The Soviet Jewry Movement in America
The fight to liberate the Soviet Jews strengthened and united the American Jewish community.
To read about the corresponding movement in the Soviet Union, click here.
The Cold War struggle to allow Jews to leave the Soviet Union was not only fought from behind the iron curtain. The powerful grassroots advocacy movement that emerged in America played a critical role in securing the release of Soviet Jewry. In the process, it helped shape the political contours of the American Jewish community.
Dan Resigner's iconic 1969 poster.
First Advocacy Groups
The first American advocacy groups for Soviet Jewry were founded in 1964. That year, the Cleveland Committee on Soviet Anti-Semitism was started by a group of local Jews and a student organization. Student Struggle for Soviet Jewry was established in New York City by British expatriate Jacob Birnbaum, who saw the group as a way to revive Jewish life for young people. Both of these groups were far outside the Jewish establishment. In the early 1960s, the American Jewish community was increasingly prosperous and assimilated. In many ways, the Soviet Jewry movement was a form of resistance to what was perceived as a culture of complacency among the Jewish community and particularly its leadership.
In fact, when establishment leaders tried to organize around the issue of Soviet Jewry, they were largely unsuccessful. In April 1964, representatives of most of the major Jewish organizations in America met in Washington for the American Jewish Conference on Soviet Jewry. But, in the end, the conference was little more than a symbolic gesture, and it was adjourned without providing a budget or staff for any kind of sustainable program. The issues of concern--the Soviet suppression of Jewish life and the barring of most emigration--were wholly neglected.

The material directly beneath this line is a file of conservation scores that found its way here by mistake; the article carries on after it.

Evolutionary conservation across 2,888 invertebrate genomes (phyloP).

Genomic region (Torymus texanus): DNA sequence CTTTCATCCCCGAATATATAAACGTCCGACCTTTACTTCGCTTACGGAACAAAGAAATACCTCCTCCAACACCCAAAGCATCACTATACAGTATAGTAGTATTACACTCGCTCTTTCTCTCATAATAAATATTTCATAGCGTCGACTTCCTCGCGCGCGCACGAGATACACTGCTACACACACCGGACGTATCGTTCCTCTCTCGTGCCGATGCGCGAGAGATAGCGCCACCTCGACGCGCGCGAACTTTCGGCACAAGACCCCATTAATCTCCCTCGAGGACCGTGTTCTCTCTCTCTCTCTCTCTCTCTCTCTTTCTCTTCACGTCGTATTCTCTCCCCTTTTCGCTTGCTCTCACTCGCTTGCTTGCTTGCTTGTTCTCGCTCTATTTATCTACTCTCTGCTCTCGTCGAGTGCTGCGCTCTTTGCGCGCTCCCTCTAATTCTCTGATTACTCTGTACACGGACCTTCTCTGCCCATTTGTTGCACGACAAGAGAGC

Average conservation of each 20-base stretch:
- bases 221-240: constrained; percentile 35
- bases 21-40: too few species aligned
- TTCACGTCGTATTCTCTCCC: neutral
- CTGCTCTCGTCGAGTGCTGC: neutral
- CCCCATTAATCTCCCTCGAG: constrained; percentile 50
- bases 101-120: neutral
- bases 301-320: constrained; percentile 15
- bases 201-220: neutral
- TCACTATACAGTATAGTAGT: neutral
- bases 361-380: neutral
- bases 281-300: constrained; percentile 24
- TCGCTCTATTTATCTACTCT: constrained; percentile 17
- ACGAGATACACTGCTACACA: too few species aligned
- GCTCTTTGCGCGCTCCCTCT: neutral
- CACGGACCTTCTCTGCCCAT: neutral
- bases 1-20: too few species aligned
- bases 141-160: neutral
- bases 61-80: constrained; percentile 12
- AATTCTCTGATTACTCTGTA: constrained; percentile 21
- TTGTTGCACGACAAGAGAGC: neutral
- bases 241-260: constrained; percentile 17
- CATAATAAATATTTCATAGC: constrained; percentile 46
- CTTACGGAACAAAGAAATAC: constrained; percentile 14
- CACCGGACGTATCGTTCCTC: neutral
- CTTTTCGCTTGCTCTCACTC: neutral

This spurred the two grassroots groups to further action. The small Cleveland group, led by Lou Rosenblum, a local NASA scientist, eventually joined forces with newer groups all over the country and formed the Union of Councils on Soviet Jewry. They busied themselves making contacts with Jewish activists in the Soviet Union and led local protests, trying to make the issue as visible as possible.
By the end of the 1960s, there was also a more militant force in the struggle: Meir Kahane and his Jewish Defense League. Founded in 1968, the JDL made front-page headlines when they started their publicity-catching and often violent actions on behalf of Soviet Jewry. After gaining much attention with a string of bombings in 1970 and '71 of New York buildings like the Soviet mission to the UN, they eventually fizzled out when one of their explosions killed a Jewish secretary working in the offices of Sol Hurok, an impresario who brought over acts from the Soviet Union.
Did you like this article? MyJewishLearning is a not-for-profit organization.